We put a kettle on, the water boils. So who is responsible, me or the kettle? For years people have been blaming media for their problems. The media says I’m too fat, the media says I’m too thin, the media made me more violent. But who controls the media? Is our society run by secret intelligent assigned monkeys to play some kind of sick trick on us? Or are we too in denial to admit that we, ourselves, in fact influence what we see and read?
Media effects are usually perceived as negative, video games such as ‘Manhunt’ have been banned in countries like the UK and New Zealand after a fourteen year old boy was cruelly stabbed by his friend who was supposedly obsessed with the game. Ever since more and more video games have been linked to violent and antisocial behaviour. Interesting enough a research by psychologist Christopher Ferguson, published in the Journal of Communication, argues otherwise. Ferguson and his team point out that many laboratory-based studies into the effect of media violence have measured aggression in test subjects through “less aggressive outcomes ranging from filling in the missing letters of words through delivering non-painful noise bursts to a consenting opponent.”
We gain a lot of knowledge from reading newspapers, books, articles and visiting websites. We use music and videos to shape our moods and often to trigger a wanted emotion. With the advance of social media, Facebook and other methods of online communication have grown dramatically and improved our way of interaction by allowing us to connect with people we might have not seen for years, family members and friends who are overseas.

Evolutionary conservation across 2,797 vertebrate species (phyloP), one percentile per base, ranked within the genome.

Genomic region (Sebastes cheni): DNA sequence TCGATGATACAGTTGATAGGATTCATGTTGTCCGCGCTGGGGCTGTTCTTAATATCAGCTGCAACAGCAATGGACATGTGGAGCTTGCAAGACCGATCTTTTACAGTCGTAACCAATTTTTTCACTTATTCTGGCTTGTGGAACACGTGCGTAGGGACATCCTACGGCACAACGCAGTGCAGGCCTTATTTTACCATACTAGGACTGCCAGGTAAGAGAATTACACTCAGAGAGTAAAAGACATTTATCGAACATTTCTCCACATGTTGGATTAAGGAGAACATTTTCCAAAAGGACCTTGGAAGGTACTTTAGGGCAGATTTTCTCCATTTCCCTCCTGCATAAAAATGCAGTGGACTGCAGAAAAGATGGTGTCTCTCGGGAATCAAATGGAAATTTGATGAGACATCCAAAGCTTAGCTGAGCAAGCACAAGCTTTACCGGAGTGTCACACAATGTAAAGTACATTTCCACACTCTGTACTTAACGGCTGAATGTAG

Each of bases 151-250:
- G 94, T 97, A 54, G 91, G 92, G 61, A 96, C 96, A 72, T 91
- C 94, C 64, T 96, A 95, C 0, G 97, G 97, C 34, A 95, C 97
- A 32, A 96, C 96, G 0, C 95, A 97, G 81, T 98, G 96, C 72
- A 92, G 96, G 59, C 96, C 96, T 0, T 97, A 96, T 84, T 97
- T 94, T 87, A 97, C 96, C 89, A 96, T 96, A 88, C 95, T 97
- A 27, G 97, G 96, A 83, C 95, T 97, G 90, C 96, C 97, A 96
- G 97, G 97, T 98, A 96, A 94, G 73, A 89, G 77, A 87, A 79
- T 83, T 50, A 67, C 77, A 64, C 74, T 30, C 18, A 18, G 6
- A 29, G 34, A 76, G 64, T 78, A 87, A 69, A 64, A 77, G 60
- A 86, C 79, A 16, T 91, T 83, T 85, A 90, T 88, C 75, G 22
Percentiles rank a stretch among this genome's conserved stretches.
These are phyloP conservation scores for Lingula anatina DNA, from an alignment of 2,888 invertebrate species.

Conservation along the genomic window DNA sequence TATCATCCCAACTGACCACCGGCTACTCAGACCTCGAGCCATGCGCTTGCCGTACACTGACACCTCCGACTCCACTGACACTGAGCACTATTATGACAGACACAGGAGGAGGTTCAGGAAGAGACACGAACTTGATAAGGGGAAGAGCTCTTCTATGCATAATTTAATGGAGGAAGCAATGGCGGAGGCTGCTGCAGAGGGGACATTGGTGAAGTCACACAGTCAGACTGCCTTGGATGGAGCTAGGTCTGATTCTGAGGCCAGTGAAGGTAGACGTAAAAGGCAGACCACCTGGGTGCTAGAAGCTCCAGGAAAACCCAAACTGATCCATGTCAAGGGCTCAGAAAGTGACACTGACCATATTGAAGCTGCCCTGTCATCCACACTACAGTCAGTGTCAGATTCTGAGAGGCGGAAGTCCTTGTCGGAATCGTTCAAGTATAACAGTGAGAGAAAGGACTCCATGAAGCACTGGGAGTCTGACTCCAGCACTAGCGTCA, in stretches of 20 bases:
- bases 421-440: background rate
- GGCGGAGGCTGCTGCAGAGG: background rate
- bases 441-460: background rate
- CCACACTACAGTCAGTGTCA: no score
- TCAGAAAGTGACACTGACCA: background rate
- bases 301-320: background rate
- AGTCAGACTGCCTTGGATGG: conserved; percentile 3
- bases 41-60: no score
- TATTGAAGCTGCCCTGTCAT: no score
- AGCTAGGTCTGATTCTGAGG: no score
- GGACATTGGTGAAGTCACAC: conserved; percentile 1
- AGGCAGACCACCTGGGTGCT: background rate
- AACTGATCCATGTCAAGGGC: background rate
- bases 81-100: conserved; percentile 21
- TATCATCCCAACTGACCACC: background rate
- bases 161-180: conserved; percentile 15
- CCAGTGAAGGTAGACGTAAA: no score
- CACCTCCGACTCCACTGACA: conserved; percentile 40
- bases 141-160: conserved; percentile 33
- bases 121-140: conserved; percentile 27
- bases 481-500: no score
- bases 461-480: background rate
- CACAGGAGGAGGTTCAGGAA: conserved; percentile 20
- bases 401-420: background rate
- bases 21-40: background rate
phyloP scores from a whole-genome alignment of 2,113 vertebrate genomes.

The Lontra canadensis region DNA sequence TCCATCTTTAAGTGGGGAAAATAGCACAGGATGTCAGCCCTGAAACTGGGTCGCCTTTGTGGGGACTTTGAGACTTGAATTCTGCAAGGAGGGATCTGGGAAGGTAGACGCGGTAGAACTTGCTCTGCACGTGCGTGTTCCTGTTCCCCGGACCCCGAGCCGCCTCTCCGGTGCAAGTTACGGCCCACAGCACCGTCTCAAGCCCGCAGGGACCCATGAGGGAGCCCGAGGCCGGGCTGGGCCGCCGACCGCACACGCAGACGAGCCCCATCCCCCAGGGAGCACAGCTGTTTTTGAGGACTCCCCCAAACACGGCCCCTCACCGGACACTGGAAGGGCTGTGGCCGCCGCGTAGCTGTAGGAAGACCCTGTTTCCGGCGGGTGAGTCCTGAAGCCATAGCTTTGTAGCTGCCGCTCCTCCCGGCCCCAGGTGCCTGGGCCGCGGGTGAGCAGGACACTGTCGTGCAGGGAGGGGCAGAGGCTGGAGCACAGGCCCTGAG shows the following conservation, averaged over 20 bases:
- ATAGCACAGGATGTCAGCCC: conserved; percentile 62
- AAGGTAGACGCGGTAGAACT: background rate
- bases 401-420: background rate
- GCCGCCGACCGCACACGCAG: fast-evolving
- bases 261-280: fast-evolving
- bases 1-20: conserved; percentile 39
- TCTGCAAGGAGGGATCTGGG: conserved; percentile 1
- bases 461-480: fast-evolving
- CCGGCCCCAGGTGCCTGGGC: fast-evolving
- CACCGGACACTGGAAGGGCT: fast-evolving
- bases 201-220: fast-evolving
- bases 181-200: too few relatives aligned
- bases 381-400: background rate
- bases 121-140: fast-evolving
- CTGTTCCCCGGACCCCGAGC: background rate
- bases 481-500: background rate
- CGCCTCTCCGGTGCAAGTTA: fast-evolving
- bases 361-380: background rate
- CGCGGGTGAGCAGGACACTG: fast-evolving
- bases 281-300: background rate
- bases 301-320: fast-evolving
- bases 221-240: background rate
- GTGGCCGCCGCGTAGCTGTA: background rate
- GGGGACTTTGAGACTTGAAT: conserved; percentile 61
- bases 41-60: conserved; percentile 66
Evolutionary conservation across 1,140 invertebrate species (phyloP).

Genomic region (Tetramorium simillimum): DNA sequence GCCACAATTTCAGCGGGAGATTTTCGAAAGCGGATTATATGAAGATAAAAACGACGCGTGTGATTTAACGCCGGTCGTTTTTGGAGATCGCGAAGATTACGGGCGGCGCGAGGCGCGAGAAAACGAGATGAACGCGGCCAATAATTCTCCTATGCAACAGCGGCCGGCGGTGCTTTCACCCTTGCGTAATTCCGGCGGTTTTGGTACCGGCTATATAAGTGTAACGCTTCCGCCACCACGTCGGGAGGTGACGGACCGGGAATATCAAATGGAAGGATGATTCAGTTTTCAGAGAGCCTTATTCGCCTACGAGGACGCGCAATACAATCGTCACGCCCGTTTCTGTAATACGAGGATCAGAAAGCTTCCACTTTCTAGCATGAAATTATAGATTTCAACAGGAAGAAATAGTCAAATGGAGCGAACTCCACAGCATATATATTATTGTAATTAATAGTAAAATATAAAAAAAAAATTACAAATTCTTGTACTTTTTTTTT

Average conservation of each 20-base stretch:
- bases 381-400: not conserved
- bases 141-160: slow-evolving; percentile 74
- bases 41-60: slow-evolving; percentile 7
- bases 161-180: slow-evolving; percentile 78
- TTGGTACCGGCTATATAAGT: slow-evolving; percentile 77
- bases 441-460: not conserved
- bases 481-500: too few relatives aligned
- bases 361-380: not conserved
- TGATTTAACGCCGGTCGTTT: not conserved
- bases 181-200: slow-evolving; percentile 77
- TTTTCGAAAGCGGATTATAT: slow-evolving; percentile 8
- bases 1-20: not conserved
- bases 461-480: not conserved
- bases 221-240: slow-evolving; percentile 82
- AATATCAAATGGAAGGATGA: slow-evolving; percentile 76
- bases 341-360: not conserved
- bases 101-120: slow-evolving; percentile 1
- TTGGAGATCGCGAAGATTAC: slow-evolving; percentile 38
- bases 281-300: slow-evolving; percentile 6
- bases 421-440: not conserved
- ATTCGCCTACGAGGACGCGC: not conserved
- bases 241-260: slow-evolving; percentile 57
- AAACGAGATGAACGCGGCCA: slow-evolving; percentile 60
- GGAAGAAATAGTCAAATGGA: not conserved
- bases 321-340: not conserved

So how do we define the effects of media being positive or negative in our lives? And most importantly, who do we blame?
As human instinct, it is always easier to blame our problems, insecurities and mistakes on someone or something else. In chapter 3 of Media Effects by W. James Potter, he talks about four media-influenced functions that are; acquiring, triggering, altering, and reinforcing. The one that interested me the most, is altering because he talks about an exposure during the media that can alter something that’s already present within ourselves. So for example, if I was angry at my Mother while playing ‘Manhunt’, I might get an aggressive and cruel thought or attitude towards her, however, if I was content with our relationship while playing the same game, it would not have an impact on my thoughts or attitude at all.
James Potter then goes on to explain the forth influenced function which is reinforcing, again he points out that media is simply reinforcing an idea or an emotion that is already present in ourselves, making it harder to change our own opinion as we are carefully selecting parts of the media that best agree with our feelings and morals.
This, however, is a very broad term that can be argued either way. Being a 21 year old teenager very dependent on all kinds of media, I fear it’s our own ignorance and lack of profound knowledge and research that leaves us exposed to the effects of media. A strong and intelligent mind would not be easily affected or corrupted by anything, perhaps only opened to new perspectives and point of views.
Putting the kettle on, and complaining that we got burnt by the boiling water is the perfect metaphor for media effect today.
BBC News 2004, Game linked to hammer murder, available from http://news.bbc.co.uk/2/hi/uk_news/england/leicestershire/3934277.stm, accessed 18/03/2015.
C, Ferguson 2014, ‘Journal of Communications’, Does Movie or Video Game Violence Predict Societal Violence? It Depends on What You Look at and When, International Communication Association, Vol 65, Issue 1, pp 193–212.
W, J Potter 2015, ‘Media Effects’, What is media effect?, Sage Publications Inc, pp. 41-46. Available from Sage Journal Articles.